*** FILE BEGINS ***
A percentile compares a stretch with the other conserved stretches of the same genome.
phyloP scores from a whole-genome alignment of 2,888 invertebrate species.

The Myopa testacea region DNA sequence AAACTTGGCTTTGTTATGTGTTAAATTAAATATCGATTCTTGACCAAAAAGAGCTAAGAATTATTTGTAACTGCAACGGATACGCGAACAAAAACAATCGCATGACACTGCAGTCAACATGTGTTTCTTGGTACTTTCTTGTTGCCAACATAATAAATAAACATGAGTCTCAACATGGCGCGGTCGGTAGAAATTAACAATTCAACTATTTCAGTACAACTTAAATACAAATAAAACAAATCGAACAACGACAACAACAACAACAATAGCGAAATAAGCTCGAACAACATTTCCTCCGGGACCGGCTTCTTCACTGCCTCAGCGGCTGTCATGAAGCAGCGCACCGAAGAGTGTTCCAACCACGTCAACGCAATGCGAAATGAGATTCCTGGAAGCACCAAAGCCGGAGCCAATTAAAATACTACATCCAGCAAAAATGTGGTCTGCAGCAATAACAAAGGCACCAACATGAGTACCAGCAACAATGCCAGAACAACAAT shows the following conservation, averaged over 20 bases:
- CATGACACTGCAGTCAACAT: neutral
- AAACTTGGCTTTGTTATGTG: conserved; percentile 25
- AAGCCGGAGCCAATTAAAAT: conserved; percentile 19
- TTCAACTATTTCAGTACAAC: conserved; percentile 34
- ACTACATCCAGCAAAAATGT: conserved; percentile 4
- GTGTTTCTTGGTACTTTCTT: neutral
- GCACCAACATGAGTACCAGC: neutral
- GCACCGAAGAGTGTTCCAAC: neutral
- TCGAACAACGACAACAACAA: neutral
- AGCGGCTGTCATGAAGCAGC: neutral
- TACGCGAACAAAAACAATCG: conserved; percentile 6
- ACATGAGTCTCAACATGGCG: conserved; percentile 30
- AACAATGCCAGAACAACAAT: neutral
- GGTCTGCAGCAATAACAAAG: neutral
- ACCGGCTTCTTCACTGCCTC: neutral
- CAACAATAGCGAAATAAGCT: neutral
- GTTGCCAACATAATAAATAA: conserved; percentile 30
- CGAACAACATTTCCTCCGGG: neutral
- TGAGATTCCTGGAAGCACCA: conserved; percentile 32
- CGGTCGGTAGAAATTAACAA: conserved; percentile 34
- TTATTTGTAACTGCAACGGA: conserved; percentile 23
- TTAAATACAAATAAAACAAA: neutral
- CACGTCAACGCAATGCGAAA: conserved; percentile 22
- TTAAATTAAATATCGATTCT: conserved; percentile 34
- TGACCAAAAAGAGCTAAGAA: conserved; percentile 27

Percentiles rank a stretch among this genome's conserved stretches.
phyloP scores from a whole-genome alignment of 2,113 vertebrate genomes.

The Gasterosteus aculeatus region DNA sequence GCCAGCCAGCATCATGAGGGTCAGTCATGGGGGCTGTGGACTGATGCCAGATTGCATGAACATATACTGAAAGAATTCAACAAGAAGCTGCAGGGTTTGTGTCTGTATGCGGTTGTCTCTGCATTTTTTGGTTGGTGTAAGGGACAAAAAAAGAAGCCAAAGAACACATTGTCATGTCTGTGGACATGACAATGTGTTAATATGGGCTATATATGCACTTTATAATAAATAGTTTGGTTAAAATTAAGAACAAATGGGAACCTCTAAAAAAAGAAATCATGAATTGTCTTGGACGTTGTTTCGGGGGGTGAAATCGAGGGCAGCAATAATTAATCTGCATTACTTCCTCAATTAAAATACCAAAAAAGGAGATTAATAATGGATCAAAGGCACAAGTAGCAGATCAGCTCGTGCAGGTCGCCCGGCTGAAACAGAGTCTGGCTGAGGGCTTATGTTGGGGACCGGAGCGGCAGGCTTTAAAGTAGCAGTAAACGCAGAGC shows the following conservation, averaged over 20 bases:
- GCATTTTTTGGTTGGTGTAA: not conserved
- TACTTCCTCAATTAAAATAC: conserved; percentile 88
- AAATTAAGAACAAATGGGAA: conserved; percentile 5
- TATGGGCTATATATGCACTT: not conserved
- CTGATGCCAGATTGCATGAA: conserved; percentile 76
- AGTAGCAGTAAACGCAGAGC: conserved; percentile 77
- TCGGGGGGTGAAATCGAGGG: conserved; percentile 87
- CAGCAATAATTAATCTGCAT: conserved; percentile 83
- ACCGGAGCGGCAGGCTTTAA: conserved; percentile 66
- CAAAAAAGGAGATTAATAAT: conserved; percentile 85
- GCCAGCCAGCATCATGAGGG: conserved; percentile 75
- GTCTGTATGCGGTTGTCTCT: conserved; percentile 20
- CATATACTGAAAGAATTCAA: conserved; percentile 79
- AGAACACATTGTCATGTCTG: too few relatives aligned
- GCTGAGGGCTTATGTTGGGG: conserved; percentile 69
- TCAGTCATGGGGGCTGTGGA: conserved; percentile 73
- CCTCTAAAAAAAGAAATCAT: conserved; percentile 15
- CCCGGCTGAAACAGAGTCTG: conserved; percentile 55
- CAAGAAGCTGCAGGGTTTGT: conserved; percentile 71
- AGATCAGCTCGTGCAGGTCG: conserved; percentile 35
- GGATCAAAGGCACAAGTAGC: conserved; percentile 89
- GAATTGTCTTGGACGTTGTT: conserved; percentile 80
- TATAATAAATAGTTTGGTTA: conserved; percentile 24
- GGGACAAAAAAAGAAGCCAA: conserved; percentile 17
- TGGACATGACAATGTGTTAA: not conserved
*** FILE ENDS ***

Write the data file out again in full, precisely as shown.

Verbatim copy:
A percentile compares a stretch with the other conserved stretches of the same genome.
phyloP scores from a whole-genome alignment of 2,888 invertebrate species.

The Myopa testacea region DNA sequence AAACTTGGCTTTGTTATGTGTTAAATTAAATATCGATTCTTGACCAAAAAGAGCTAAGAATTATTTGTAACTGCAACGGATACGCGAACAAAAACAATCGCATGACACTGCAGTCAACATGTGTTTCTTGGTACTTTCTTGTTGCCAACATAATAAATAAACATGAGTCTCAACATGGCGCGGTCGGTAGAAATTAACAATTCAACTATTTCAGTACAACTTAAATACAAATAAAACAAATCGAACAACGACAACAACAACAACAATAGCGAAATAAGCTCGAACAACATTTCCTCCGGGACCGGCTTCTTCACTGCCTCAGCGGCTGTCATGAAGCAGCGCACCGAAGAGTGTTCCAACCACGTCAACGCAATGCGAAATGAGATTCCTGGAAGCACCAAAGCCGGAGCCAATTAAAATACTACATCCAGCAAAAATGTGGTCTGCAGCAATAACAAAGGCACCAACATGAGTACCAGCAACAATGCCAGAACAACAAT shows the following conservation, averaged over 20 bases:
- CATGACACTGCAGTCAACAT: neutral
- AAACTTGGCTTTGTTATGTG: conserved; percentile 25
- AAGCCGGAGCCAATTAAAAT: conserved; percentile 19
- TTCAACTATTTCAGTACAAC: conserved; percentile 34
- ACTACATCCAGCAAAAATGT: conserved; percentile 4
- GTGTTTCTTGGTACTTTCTT: neutral
- GCACCAACATGAGTACCAGC: neutral
- GCACCGAAGAGTGTTCCAAC: neutral
- TCGAACAACGACAACAACAA: neutral
- AGCGGCTGTCATGAAGCAGC: neutral
- TACGCGAACAAAAACAATCG: conserved; percentile 6
- ACATGAGTCTCAACATGGCG: conserved; percentile 30
- AACAATGCCAGAACAACAAT: neutral
- GGTCTGCAGCAATAACAAAG: neutral
- ACCGGCTTCTTCACTGCCTC: neutral
- CAACAATAGCGAAATAAGCT: neutral
- GTTGCCAACATAATAAATAA: conserved; percentile 30
- CGAACAACATTTCCTCCGGG: neutral
- TGAGATTCCTGGAAGCACCA: conserved; percentile 32
- CGGTCGGTAGAAATTAACAA: conserved; percentile 34
- TTATTTGTAACTGCAACGGA: conserved; percentile 23
- TTAAATACAAATAAAACAAA: neutral
- CACGTCAACGCAATGCGAAA: conserved; percentile 22
- TTAAATTAAATATCGATTCT: conserved; percentile 34
- TGACCAAAAAGAGCTAAGAA: conserved; percentile 27

Percentiles rank a stretch among this genome's conserved stretches.
phyloP scores from a whole-genome alignment of 2,113 vertebrate genomes.

The Gasterosteus aculeatus region DNA sequence GCCAGCCAGCATCATGAGGGTCAGTCATGGGGGCTGTGGACTGATGCCAGATTGCATGAACATATACTGAAAGAATTCAACAAGAAGCTGCAGGGTTTGTGTCTGTATGCGGTTGTCTCTGCATTTTTTGGTTGGTGTAAGGGACAAAAAAAGAAGCCAAAGAACACATTGTCATGTCTGTGGACATGACAATGTGTTAATATGGGCTATATATGCACTTTATAATAAATAGTTTGGTTAAAATTAAGAACAAATGGGAACCTCTAAAAAAAGAAATCATGAATTGTCTTGGACGTTGTTTCGGGGGGTGAAATCGAGGGCAGCAATAATTAATCTGCATTACTTCCTCAATTAAAATACCAAAAAAGGAGATTAATAATGGATCAAAGGCACAAGTAGCAGATCAGCTCGTGCAGGTCGCCCGGCTGAAACAGAGTCTGGCTGAGGGCTTATGTTGGGGACCGGAGCGGCAGGCTTTAAAGTAGCAGTAAACGCAGAGC shows the following conservation, averaged over 20 bases:
- GCATTTTTTGGTTGGTGTAA: not conserved
- TACTTCCTCAATTAAAATAC: conserved; percentile 88
- AAATTAAGAACAAATGGGAA: conserved; percentile 5
- TATGGGCTATATATGCACTT: not conserved
- CTGATGCCAGATTGCATGAA: conserved; percentile 76
- AGTAGCAGTAAACGCAGAGC: conserved; percentile 77
- TCGGGGGGTGAAATCGAGGG: conserved; percentile 87
- CAGCAATAATTAATCTGCAT: conserved; percentile 83
- ACCGGAGCGGCAGGCTTTAA: conserved; percentile 66
- CAAAAAAGGAGATTAATAAT: conserved; percentile 85
- GCCAGCCAGCATCATGAGGG: conserved; percentile 75
- GTCTGTATGCGGTTGTCTCT: conserved; percentile 20
- CATATACTGAAAGAATTCAA: conserved; percentile 79
- AGAACACATTGTCATGTCTG: too few relatives aligned
- GCTGAGGGCTTATGTTGGGG: conserved; percentile 69
- TCAGTCATGGGGGCTGTGGA: conserved; percentile 73
- CCTCTAAAAAAAGAAATCAT: conserved; percentile 15
- CCCGGCTGAAACAGAGTCTG: conserved; percentile 55
- CAAGAAGCTGCAGGGTTTGT: conserved; percentile 71
- AGATCAGCTCGTGCAGGTCG: conserved; percentile 35
- GGATCAAAGGCACAAGTAGC: conserved; percentile 89
- GAATTGTCTTGGACGTTGTT: conserved; percentile 80
- TATAATAAATAGTTTGGTTA: conserved; percentile 24
- GGGACAAAAAAAGAAGCCAA: conserved; percentile 17
- TGGACATGACAATGTGTTAA: not conserved